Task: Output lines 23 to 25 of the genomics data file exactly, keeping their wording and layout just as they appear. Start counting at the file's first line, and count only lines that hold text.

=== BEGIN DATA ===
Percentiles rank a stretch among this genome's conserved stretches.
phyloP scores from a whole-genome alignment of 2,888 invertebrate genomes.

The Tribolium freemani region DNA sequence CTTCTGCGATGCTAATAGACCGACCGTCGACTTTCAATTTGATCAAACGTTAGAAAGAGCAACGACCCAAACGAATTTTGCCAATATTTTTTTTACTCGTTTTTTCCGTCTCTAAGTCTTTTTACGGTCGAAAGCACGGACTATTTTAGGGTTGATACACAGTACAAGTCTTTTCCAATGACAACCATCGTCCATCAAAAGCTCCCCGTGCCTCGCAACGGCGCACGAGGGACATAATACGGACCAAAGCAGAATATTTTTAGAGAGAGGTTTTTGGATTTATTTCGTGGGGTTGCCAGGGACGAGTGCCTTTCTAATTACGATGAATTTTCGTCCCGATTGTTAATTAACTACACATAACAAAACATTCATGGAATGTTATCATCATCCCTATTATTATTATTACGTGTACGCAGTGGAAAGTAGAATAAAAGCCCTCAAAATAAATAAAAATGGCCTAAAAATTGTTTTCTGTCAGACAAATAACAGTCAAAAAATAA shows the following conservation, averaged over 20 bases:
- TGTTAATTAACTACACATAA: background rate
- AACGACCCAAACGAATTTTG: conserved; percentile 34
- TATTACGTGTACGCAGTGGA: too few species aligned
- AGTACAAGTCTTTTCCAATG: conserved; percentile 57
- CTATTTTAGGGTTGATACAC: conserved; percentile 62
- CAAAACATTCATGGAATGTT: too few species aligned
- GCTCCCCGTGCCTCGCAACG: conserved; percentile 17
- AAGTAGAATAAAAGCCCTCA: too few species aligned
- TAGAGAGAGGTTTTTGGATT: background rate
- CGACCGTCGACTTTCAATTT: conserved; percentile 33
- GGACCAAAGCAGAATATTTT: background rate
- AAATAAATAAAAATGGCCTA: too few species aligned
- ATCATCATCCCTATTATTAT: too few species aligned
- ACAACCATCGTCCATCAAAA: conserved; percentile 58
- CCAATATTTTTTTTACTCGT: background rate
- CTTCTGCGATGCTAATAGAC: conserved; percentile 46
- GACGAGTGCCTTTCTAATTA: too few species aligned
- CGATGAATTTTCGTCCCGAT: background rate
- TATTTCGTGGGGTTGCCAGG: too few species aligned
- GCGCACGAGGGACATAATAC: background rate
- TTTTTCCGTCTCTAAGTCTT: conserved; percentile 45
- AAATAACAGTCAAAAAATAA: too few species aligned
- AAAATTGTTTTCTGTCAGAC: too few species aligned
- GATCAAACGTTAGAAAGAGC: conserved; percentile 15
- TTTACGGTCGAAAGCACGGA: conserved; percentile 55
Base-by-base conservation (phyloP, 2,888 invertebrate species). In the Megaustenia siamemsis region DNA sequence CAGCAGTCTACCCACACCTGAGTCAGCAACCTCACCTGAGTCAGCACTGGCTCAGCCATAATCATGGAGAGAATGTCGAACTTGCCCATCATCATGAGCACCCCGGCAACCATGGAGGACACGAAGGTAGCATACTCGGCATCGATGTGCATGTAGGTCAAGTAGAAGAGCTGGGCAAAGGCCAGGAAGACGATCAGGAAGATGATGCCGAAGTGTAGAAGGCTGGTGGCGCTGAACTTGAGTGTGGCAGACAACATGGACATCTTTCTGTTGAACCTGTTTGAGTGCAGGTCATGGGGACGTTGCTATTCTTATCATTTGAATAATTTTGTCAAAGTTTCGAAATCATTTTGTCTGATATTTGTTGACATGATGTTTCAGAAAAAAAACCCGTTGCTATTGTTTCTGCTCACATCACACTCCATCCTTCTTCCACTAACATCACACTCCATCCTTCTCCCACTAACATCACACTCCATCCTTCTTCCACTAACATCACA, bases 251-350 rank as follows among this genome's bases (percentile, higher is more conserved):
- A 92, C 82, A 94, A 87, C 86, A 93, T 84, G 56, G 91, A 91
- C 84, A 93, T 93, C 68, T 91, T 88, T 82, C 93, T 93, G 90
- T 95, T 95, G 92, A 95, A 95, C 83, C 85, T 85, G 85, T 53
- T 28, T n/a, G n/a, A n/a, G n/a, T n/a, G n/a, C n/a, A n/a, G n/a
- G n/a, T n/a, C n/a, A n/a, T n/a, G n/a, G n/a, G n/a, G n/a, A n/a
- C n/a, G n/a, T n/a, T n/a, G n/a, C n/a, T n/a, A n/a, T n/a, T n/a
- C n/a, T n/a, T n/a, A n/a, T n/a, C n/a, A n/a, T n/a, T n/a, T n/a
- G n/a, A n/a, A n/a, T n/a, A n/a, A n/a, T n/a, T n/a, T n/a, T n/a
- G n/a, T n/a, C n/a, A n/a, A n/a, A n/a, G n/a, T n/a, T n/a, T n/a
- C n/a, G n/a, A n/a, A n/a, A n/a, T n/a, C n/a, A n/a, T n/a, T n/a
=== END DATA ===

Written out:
- GCGCACGAGGGACATAATAC: background rate
- TTTTTCCGTCTCTAAGTCTT: conserved; percentile 45
- AAATAACAGTCAAAAAATAA: too few species aligned